The Human Body is Miraculous, Mysterious
We take a lot for granted. In these months devoted to celebrations and new beginnings, take a moment and ponder your own amazing body. Now many of you may wish you had a sturdier chassis, a bigger motor, a smaller bumper or a flashier exterior, but the reality is that the model you operate within is nothing short of extraordinary. Consider the following:
• The average human brain has about 100 billion nerve cells.
• Nerve impulses to and from the brain travel as fast as 170 miles per hour.
• Your stomach needs to produce a new layer of mucus every two weeks or it would digest itself.
• It takes the interaction of 72 different muscles to produce human speech.
• The average life of a taste bud is 10 days.
• The average cough comes out of your mouth at 60 miles per hour.
• Relative to size, the strongest muscle in the body is the tongue.
• Human thigh bones are stronger than concrete.
• Our eyes are always the same size from birth, but our nose and ears never stop growing.
• The average human blinks their eyes 6,205,000 times each year.
• Your skull is made up of 29 different bones.
• The average surface of the human intestine is 656 square feet.
• 15 million blood cells are destroyed in the human body every second.
• The average human will shed 40 pounds of skin in a lifetime.
• Every year about 98 percent of the atoms in your body are replaced.
• Every human spent about half an hour as a single cell.
• There are 45 miles of nerves in the skin of a human being.
• The average human heart will beat 3,000 million times in its lifetime and pump 48 million gallons of blood.
• During a 24-hour period, the average human will breathe 23,040 times.
As a physician I am perpetually in awe of our incredible body. Even when it doesn’t function well, such as in disease, it has an uncanny ability to attempt to rectify the malady. While the rest of the universe spirals away towards increasing chaos and entropy, the human body strives for homeostasis.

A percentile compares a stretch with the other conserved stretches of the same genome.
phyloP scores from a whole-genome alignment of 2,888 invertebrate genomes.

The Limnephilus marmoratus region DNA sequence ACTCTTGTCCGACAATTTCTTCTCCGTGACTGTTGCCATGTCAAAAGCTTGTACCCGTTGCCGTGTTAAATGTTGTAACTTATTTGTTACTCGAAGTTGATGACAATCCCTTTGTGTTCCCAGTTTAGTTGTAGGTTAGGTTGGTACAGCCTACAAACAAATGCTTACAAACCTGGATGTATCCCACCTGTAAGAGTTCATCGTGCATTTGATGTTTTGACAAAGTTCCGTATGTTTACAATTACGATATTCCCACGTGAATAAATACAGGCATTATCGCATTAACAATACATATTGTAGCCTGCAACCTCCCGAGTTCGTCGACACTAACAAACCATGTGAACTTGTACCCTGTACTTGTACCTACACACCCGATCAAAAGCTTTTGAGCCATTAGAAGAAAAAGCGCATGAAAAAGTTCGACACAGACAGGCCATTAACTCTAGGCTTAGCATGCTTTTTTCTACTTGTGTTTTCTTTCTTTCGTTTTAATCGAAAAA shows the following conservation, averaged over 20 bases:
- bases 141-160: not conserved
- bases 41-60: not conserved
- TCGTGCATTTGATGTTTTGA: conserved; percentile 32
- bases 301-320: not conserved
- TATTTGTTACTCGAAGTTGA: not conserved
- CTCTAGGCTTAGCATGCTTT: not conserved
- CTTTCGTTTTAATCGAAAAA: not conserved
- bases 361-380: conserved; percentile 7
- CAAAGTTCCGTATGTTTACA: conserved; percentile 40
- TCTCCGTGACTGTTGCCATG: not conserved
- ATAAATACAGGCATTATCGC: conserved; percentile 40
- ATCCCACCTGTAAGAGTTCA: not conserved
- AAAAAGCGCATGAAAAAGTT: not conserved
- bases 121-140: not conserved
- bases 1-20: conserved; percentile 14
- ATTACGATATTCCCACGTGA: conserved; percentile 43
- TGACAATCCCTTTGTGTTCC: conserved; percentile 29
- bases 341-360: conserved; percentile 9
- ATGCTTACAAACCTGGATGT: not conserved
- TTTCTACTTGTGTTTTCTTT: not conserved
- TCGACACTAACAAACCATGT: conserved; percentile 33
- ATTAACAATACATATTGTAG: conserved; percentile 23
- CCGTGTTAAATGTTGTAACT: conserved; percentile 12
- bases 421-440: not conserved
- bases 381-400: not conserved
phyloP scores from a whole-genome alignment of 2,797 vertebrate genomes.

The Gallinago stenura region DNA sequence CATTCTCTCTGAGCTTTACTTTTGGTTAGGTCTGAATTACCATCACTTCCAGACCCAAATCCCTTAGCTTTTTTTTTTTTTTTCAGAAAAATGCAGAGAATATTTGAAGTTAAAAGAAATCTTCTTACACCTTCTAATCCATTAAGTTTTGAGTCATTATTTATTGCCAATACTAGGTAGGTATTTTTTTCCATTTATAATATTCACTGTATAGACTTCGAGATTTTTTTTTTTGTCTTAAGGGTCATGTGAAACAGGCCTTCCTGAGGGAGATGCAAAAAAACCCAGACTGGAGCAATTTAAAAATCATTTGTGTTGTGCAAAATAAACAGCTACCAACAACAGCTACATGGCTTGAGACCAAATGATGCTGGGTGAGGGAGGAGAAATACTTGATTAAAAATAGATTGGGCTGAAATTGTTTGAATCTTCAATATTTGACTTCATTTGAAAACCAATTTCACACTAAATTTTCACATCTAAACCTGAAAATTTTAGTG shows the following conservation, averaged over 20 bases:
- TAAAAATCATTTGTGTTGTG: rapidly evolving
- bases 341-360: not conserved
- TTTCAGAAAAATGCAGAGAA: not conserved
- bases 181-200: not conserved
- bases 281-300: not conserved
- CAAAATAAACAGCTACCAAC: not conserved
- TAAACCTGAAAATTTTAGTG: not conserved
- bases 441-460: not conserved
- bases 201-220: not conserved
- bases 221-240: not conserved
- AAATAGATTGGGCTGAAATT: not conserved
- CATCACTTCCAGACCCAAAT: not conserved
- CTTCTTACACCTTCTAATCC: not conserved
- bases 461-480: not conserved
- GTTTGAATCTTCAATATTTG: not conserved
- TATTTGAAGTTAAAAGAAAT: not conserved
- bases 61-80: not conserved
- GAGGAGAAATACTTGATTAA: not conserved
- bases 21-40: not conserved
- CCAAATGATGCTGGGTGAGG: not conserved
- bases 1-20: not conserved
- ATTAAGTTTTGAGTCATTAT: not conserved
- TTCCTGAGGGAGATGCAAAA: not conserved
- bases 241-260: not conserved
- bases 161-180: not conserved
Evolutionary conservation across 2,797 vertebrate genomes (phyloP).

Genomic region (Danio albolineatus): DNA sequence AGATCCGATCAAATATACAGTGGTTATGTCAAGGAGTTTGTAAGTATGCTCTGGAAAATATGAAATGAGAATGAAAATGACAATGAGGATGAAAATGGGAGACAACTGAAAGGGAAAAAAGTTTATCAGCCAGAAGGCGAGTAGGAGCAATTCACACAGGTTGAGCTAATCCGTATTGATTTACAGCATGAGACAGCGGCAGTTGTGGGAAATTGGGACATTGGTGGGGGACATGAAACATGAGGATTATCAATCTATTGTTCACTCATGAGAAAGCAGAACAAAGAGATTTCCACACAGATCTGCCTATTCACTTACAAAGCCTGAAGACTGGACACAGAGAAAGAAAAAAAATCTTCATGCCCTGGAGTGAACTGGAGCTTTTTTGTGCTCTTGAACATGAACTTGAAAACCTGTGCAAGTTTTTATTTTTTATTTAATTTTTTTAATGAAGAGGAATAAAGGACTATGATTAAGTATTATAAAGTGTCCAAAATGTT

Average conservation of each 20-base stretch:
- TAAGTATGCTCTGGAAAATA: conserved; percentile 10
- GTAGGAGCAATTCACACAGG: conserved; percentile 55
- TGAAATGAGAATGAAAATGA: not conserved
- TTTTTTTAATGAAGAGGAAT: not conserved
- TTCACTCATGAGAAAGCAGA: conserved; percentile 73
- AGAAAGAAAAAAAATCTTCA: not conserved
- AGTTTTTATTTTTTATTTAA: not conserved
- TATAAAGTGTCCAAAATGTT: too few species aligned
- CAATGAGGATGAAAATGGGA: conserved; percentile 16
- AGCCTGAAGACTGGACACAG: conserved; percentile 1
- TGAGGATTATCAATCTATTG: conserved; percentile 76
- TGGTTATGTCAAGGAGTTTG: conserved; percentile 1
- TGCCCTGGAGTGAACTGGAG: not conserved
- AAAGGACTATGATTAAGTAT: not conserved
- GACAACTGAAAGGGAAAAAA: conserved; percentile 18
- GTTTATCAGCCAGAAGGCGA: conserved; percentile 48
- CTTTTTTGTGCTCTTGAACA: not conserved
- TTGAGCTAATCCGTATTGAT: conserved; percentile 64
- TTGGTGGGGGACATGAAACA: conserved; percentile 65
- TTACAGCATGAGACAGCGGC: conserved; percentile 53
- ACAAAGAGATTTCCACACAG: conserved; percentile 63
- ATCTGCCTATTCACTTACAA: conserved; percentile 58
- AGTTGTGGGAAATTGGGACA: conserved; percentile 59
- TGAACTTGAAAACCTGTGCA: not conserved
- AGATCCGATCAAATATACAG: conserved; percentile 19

Modern medical and scientific research has explained many of the previously unknown mechanisms driving this tendency towards self-preservation. However, there is a vast depository of components and interactions that are still wrapped in a cloak of mystery. Even knowing how something works on a cellular level, like the immune system or the blood-clotting cascade, can only give one pause to contemplate the precision and perfection it embodies.
The Mind-Body-Spirit Connection
Understanding the physical properties and dynamic interaction of our body is only a small part of what makes us human. We are so much more than our physical beings. The mind and spirit of each person is so amazingly unique and pervasively interactive that they have to be praised and acknowledged alongside the biochemistry.
Ever since man could ponder, he has speculated about this interaction between mind, body and spirit, and those much wiser than I conclude that this triumvirate is so intertwined as to be enmeshed. The only logical conclusion is that true health is a balance of these three entities. You can be physically fit but emotionally tattered, or you can be a spiritual giant and physically decrepit. To fulfill the miracle that is your health, a balance must be achieved.
The ancient Greeks knew that balance was the ideal. Socrates, prior to his Hemlock cocktail, said, “Everything in moderation, nothing in excess.” This advice is often overlooked in our contemporary society where we are often defined by our excesses. Get more bling, run farther, close more deals, take more vitamins—all promulgating the idea that more is better. It’s not, especially when it comes to your health. For example, eating balanced meals of moderate calorie intake is more healthy than either eating too much, too little or too restrictively.
It is hard for me to accept, but even exercising to an extreme can have some negative consequences. Severe emotional extremes, higher highs and lower lows, are actually a psychological disorder. Embracing balance is the best way to allow mind, body and spirit to flourish.
Let me give you a personal example to illustrate this point. I like to run marathons and, in the midst of training, inevitably I will come down with a cold. This happens almost always after a long training run when my body hasn’t had a chance to recover and it’s resources are devoted to damage control instead of immune surveillance. A healthier approach would be to take the necessary rest days between long training runs to allow my body to compensate. Sometimes taking my own advice is akin to getting a root canal with pliers!
For many, good health is a choice. Choose wisely.
Dr. Eaker is an Augusta Ob/GYN and author. He and his wife, Susan, have two teenage daughters.